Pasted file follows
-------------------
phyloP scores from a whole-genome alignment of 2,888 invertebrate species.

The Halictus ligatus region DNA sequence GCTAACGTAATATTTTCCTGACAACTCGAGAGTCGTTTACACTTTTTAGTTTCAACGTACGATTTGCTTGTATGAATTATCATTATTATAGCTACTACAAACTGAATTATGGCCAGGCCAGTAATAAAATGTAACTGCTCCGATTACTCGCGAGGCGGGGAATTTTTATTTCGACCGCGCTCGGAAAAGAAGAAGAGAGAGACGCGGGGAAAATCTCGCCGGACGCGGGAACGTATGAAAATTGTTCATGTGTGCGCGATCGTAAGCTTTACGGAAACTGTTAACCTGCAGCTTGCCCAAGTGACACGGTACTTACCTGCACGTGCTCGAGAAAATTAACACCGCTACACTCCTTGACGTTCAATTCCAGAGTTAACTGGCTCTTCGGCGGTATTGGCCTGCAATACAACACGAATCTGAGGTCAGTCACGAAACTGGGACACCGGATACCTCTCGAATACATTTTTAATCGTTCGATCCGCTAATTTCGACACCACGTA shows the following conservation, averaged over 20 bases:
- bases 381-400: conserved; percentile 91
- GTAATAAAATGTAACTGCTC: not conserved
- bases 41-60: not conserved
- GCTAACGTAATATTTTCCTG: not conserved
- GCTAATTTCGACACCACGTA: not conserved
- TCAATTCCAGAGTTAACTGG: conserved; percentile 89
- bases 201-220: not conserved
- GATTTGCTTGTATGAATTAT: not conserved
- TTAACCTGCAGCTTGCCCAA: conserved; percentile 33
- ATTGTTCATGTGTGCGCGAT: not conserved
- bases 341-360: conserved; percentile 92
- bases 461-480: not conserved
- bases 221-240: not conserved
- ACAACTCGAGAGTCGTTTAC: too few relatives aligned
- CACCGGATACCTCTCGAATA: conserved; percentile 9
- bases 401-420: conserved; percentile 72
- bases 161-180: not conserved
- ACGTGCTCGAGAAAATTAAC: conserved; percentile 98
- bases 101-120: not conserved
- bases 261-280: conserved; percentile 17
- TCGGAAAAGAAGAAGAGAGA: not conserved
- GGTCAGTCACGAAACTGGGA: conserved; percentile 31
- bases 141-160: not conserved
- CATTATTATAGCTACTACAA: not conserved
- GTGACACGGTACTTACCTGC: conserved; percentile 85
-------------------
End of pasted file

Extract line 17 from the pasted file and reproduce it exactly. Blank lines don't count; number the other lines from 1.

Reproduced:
- CACCGGATACCTCTCGAATA: conserved; percentile 9